Chest Training Mistakes!
Chest Mondays are a universal phenomenon, with men flocking to the gym to get their weekly 'chest pump' on.
Set after set, hours upon hours are spent trying to build a chest that resembled Arnold's in the golden era of bodybuilding...
Yet, many guys fail to see any growth in terms of size and strength in their chest and often hit lengthy plateaus... this post outlines the 4 biggest chest training mistakes I see (that I also used to make!).
Believe it or not building a solid chest is far easier than it is made out to be
Chest Training Mistake #1
Bouncing the Barbell
Form always takes priority over the weight being lifted.
Whether this is being done out of habit or because the weight is too heavy to lift with strict form I don't know, what I do know is that by bouncing the barbell off your chest at the bottom of your flat and incline barbell bench presses you're taking tension off the muscle and essentially performing a half rep. The bottom portion of the exercise is by far the hardest and is only working the chest, the easier upper half of the bench press utilizes the triceps more to a degree.
If you're only performing the top portion of the bench press you won't be placing anywhere near enough tension on your chest to build decent size or strength.
Drop the weight and practise strict form if you're lifting too heavy.
If you're bouncing the barbell out of habit opt to perform pause reps (perform an isometric hold at the bottom of the movement for 1 second before powering the barbell back up).
Chest Training Mistake #2
The chest, like all muscle groups benefits greatly from heavy compound movements - not super lightweight isolation exercises.
Double digit sets of cable cross-overs, decline dumbbell flies and close grip plate pinches aren't going to give you much more than a big pump (and as we know the 'pump' isn't linked to muscle growth).
Emphasis should be placed on the primary mass movers such as the barbell bench press, incline bench press, dumbbell bench press, incline dumbbell bench press and dips (weighted if possible).
Get strong on these major movers and you'll never have to worry about the size of your chest, I've never seen a gym-goer repping over 225lbs on the barbell that had a small chest.
By focusing on 'pump up' exercises you'll get the immediate thick, full chest look which is great for an event or a photoshoot but not for long term strength and size gains.
If you've been performing excessive isolation on your chest day give this sample chest workout a try:
Incline barbell bench press - 4 sets - 4 - 6 reps
Flat dumbbell bench press - 4 sets - 4 - 6 reps
Weighted dips - 3 sets - 6 - 8 reps
Push-ups - 2 sets - 'till failure
Chest Training Mistake #3
Elbow Placement on Pressing Movements
Incorrect form, when coupled with heavy weight is a recipe for disaster - with weeks outside of the gym the usual outcome.
When performing the barbell bench press many gym-goers unrack the barbell and start repping, however as they start to get to those last few reps they flare their elbows out in order to recruit more assistance from the shoulders.
Flaring your elbows is a sure-fire way to impinge your shoulder (which from my own experience can take months to properly recover!).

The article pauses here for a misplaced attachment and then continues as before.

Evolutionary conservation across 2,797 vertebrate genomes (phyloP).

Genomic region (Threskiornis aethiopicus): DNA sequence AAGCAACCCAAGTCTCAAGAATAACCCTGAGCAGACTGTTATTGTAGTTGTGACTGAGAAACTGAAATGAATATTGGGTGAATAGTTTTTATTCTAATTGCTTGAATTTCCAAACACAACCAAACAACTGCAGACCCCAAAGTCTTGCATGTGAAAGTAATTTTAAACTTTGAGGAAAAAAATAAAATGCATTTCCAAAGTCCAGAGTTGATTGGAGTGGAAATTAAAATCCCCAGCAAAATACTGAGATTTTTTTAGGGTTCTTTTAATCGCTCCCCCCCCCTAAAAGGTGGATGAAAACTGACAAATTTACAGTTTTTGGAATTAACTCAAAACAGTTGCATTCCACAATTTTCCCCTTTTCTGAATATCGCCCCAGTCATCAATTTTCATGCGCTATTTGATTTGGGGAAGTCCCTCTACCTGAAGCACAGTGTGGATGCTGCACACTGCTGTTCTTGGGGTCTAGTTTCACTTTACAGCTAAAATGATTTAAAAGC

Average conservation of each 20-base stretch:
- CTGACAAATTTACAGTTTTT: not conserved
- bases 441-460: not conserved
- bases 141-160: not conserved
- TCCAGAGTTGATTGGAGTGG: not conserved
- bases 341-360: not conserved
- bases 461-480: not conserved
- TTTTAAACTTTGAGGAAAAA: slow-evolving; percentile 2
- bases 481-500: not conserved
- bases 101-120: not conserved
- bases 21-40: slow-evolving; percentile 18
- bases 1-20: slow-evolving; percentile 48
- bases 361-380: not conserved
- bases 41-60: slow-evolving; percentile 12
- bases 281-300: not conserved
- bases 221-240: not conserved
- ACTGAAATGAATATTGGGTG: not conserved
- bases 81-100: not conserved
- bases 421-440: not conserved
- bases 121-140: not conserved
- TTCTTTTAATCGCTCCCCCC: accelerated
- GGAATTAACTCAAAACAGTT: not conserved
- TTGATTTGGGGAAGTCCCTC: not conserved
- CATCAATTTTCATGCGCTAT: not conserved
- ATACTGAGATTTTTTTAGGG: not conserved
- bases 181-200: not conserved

Tucking your elbows in too close to your side however (with a narrow grip) will place greater emphasis on the triceps than the chest and will leave you with far less stability when dealing with heavy weight.
Use the right weight, don't try sacrifice form on your last few reps and risk a shoulder impingement just to add a few more pounds to the bar.
Chest Training Mistake #4
Wrong Rep Range
By default the standard chest day workout routine tends to consist of 3 sets of 10 reps on the bench press and a handful of isolation exercises.
10 reps is NOT the best way to build muscle.
I personally recommend working within the 4 – 7 rep range for all of your major lifts.
Regardless of whether you are in a cutting or bulking phase your workout does not need to change at all, you won’t get increased vascularity or striations by performing a higher number of repetitions, that’s a load of crap. I keep my rep structure the same all year round and simply manipulate my caloric intake based on whether I want to gain mass (calorie surplus) or burn fat (calorie deficit).
I’m certainly not the first person to advocate lifting heavy for fewer reps…
“If you must use dumbbells for daily training, use heavy ones with fewer repetitions rather than light bells with numerous repetitions” – Arthur Saxon, 1906
If you don’t generally train in the lower rep range I recommend you give it a try, stop lifting in the 10 – 15 rep range for at least a month and focus on heavy, low rep sets. Once you start to see results you won’t want to go back.
Now, you may still think high reps are beneficial, but let me tell you they’re far from it.
High repetitions result in increased stress on your CNS, increase in localized inflammation and increased soreness.
“Movements or exercises that do not give the muscle the required resistance, but are the kind that involve a great number of repetitions, never break down any tissue, to speak of. These movements involve a forcing process that cause the blood to swell up the muscle, and simply pump them up”– George F. Jowett, 1926
So should you discard higher rep training completely?
Smaller muscle groups such as the calves and biceps from my experience respond better to a slightly higher rep range (8-12).